Apple’s iPhone 6 is without a doubt on of the most hotly anticipated smartphone launches of 2014. A dozen or so independent reports suggest that the handset will feature a new larger 4.7-inch display and a fresh new design that is thinner than ever. The iPhone 6 is also expected to be accompanied by a new iPhone phablet that will include a 5.5-inch screen to help attract new business over from the Android camp.
If the reports we have been reading even come close to representing the handsets Apple actually launches this fall, we can likely expect the company to crush the sales records it set last fall when the iPhone 5s and iPhone 5c debuted. According to one industry watcher, however, we can also likely expect the iPhone’s market share to take a bigger than normal hit in the quarters that precede the iPhone 6’s release.
Writing at Forbes, Sand Hill Insights founder and analyst Chuck Jones offers some research that covers where Apple’s smartphone market share has been heading in recent months. Recently released numbers from Kantar Worldpanel suggest that Apple’s share of the U.S. smartphone market fell to 38.7% in February from a near-term peak of 43.9% in December, when iPhone 5s sales kicked into high gear for the holidays.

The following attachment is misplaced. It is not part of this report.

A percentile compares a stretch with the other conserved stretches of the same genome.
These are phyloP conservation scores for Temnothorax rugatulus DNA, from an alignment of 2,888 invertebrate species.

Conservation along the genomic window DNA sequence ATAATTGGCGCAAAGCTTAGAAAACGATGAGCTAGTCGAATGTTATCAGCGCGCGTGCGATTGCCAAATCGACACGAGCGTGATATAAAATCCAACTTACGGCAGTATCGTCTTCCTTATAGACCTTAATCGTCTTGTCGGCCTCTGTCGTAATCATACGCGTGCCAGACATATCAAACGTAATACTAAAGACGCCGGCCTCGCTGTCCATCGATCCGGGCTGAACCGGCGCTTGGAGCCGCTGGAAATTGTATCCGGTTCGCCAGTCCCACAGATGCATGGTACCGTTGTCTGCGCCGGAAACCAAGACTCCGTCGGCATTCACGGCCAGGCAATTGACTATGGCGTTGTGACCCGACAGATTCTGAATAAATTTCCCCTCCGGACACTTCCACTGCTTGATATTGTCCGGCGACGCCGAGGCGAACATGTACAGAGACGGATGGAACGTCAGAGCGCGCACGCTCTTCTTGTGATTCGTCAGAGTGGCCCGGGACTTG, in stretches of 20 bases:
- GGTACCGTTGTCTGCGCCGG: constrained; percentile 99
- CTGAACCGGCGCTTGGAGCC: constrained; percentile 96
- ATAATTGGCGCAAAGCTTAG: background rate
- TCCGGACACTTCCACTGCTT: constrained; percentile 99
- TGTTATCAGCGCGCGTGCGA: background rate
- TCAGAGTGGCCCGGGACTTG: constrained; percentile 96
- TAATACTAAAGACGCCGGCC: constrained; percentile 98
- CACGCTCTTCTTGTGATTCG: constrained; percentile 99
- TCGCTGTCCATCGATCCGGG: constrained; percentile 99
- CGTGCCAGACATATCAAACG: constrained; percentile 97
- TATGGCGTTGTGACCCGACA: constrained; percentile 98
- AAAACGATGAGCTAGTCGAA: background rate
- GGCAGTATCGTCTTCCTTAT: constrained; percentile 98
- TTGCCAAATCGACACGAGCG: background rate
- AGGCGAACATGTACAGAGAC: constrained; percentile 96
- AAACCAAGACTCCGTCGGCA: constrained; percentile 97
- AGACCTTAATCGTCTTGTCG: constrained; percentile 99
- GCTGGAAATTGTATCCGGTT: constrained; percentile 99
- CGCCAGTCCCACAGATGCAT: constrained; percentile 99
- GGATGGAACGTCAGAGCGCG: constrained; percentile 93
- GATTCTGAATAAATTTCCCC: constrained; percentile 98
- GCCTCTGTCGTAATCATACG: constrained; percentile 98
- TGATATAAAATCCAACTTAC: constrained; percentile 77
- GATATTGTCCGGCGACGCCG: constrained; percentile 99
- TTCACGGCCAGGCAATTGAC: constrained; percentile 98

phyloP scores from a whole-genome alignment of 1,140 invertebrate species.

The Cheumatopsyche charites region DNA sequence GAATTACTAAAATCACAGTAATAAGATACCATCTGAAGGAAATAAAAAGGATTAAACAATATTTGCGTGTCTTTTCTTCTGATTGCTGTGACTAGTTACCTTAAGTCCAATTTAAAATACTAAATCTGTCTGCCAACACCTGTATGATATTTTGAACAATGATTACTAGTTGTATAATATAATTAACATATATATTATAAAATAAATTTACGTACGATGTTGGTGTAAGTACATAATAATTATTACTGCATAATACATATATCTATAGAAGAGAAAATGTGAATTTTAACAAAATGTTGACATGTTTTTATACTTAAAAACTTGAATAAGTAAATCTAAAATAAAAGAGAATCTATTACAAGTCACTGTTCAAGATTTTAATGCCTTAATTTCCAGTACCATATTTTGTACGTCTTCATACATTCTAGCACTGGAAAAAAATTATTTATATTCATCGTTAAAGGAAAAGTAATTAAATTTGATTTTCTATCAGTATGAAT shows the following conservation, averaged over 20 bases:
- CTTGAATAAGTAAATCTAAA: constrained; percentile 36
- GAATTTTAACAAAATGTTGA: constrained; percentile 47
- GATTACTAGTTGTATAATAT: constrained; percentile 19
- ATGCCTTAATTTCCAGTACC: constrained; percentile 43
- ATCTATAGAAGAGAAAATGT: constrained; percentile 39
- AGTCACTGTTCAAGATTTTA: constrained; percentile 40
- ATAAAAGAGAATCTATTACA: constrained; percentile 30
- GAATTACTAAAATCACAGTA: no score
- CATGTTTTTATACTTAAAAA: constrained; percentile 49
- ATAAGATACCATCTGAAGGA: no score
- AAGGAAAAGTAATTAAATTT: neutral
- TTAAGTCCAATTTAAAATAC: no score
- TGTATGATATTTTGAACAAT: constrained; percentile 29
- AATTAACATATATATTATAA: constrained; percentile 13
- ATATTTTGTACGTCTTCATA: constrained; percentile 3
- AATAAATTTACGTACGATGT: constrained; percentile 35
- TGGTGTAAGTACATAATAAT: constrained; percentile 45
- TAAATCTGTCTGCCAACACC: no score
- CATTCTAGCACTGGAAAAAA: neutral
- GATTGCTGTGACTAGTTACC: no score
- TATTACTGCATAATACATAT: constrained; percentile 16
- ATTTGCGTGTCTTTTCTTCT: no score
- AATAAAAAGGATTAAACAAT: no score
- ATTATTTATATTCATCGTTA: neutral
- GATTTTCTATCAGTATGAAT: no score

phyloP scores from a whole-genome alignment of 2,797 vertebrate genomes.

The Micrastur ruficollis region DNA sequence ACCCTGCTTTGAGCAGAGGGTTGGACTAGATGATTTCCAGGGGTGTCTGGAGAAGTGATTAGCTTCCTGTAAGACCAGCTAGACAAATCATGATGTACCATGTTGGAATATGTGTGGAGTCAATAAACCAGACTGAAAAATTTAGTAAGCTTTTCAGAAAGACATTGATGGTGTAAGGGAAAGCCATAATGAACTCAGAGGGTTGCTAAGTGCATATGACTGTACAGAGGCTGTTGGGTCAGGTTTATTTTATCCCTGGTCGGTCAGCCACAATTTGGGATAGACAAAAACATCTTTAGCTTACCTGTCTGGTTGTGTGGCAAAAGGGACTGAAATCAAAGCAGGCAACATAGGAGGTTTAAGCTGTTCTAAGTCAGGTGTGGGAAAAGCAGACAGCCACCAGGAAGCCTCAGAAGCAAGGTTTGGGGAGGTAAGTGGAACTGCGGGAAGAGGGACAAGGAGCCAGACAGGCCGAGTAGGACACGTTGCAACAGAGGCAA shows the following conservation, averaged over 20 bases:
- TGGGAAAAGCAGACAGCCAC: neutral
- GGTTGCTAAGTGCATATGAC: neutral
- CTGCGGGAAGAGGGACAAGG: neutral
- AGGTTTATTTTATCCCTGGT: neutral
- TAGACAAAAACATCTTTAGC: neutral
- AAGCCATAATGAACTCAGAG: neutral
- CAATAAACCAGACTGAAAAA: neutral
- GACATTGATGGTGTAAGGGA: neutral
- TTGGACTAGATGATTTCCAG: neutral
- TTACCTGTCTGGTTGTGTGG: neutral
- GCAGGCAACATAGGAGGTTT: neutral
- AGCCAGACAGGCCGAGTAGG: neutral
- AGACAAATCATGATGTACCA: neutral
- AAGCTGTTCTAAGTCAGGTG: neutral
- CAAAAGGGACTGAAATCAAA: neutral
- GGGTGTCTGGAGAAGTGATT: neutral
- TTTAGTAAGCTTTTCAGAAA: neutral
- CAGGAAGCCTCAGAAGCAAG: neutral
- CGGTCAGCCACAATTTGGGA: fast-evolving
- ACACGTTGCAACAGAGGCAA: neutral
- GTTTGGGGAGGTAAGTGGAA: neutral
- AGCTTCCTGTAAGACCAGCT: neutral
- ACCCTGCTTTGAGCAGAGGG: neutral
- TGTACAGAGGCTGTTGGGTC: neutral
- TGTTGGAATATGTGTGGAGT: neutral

“In the US, Android’s momentum has returned after iOS’ share peaked as a result of the release of the iPhone 5S and 5C models,” Kantar analyst Dominic Sunnebo said in a release covering the report. “Android’s share is up 3.9% compared to last year, with LG the fastest growing Android brand. LG’s share of the US market has now topped 8% making it the third largest manufacturer in sales. While LG’s sales over the past few years have been led by low to mid-end Optimus models, the high-end G2 is now dominating its sales.”
Kantar shows that the iPhone’s smartphone share in Europe is down year-on-year as well, and Jones thinks that because of all of the leaks and speculation surrounding the upcoming iPhone 6, “Apple’s share will probably be impacted even more than usual” ahead of the device’s launch.
How that might impact Apple’s third and fourth fiscal quarters, however, remains to be seen.